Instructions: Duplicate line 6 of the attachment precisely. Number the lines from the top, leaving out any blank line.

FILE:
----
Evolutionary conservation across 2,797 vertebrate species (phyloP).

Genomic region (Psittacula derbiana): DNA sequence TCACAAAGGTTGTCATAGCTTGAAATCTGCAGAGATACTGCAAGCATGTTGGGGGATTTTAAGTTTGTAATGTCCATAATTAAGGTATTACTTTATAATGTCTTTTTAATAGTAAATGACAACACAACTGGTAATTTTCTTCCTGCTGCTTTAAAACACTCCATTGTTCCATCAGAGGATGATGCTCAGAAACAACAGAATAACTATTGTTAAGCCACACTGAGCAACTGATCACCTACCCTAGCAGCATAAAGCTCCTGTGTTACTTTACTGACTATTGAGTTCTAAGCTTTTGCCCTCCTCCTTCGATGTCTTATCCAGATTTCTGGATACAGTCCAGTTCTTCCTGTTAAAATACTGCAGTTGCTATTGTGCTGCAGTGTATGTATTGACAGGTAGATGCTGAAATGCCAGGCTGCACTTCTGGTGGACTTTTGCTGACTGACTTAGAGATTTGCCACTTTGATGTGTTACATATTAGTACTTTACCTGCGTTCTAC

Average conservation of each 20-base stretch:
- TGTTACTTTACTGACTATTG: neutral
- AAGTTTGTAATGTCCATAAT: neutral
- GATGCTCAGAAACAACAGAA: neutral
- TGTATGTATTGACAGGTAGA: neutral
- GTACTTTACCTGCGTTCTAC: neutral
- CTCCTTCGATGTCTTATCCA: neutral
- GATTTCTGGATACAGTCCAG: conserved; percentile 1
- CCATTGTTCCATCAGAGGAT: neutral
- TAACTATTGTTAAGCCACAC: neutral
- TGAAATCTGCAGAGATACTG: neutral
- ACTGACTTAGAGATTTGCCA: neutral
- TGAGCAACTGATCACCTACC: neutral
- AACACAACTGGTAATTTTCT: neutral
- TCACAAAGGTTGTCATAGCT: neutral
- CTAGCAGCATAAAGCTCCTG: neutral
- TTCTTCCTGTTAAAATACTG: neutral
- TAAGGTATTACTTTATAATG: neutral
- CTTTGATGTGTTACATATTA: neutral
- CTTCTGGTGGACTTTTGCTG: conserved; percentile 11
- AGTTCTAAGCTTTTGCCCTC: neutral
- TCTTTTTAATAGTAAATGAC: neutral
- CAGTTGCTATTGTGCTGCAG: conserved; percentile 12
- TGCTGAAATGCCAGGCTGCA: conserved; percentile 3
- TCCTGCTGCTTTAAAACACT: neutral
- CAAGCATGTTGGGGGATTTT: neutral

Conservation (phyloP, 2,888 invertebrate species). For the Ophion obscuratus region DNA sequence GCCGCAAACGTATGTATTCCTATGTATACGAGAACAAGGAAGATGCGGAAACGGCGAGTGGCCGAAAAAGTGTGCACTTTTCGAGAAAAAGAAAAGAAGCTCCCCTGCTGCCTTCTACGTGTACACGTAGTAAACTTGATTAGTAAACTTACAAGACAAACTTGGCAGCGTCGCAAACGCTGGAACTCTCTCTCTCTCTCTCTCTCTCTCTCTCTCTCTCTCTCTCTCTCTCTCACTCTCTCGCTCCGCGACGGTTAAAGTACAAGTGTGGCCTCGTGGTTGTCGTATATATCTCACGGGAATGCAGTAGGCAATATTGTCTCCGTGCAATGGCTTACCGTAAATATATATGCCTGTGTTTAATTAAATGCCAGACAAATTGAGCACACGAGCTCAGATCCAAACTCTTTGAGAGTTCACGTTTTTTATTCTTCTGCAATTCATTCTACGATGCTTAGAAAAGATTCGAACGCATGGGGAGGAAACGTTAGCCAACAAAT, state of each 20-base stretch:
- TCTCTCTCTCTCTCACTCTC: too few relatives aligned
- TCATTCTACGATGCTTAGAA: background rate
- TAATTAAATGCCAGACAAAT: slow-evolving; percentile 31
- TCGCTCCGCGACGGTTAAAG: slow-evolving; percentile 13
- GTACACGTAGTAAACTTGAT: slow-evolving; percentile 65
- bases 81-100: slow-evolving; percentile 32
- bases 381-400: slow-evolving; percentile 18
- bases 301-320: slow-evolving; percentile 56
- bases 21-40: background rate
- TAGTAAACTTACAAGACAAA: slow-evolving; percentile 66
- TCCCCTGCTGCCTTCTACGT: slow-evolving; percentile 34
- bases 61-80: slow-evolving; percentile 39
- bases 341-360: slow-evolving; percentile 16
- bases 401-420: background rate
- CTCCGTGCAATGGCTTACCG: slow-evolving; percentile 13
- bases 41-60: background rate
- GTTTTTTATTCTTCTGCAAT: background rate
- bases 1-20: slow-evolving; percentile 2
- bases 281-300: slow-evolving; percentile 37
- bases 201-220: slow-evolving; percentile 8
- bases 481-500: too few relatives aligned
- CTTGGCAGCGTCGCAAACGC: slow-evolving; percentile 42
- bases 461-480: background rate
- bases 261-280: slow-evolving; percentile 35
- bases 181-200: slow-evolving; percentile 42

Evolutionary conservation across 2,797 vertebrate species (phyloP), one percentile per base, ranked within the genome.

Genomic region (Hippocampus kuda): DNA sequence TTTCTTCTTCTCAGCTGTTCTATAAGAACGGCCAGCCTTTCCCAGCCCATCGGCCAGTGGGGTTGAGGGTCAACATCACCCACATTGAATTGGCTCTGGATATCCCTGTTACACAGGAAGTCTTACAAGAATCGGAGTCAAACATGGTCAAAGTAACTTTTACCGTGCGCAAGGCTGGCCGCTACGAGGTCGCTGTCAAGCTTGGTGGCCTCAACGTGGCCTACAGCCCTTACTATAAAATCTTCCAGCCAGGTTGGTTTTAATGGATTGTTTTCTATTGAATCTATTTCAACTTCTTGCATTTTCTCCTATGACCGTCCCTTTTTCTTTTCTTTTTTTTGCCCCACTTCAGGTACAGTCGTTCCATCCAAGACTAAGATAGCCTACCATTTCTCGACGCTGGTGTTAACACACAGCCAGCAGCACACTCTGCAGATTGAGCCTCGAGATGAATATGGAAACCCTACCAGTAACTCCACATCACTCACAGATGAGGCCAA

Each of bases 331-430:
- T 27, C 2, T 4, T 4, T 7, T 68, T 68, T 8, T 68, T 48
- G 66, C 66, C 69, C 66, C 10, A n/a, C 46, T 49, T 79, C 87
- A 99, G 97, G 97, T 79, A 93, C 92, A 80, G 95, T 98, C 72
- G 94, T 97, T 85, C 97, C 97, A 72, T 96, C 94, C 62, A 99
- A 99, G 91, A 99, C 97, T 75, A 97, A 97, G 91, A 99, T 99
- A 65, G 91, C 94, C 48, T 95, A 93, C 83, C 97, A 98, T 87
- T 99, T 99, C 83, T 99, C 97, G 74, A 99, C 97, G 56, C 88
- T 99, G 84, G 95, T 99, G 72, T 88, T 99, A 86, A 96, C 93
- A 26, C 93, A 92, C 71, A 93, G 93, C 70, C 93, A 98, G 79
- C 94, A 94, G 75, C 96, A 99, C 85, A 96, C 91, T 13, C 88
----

- GATGCTCAGAAACAACAGAA: neutral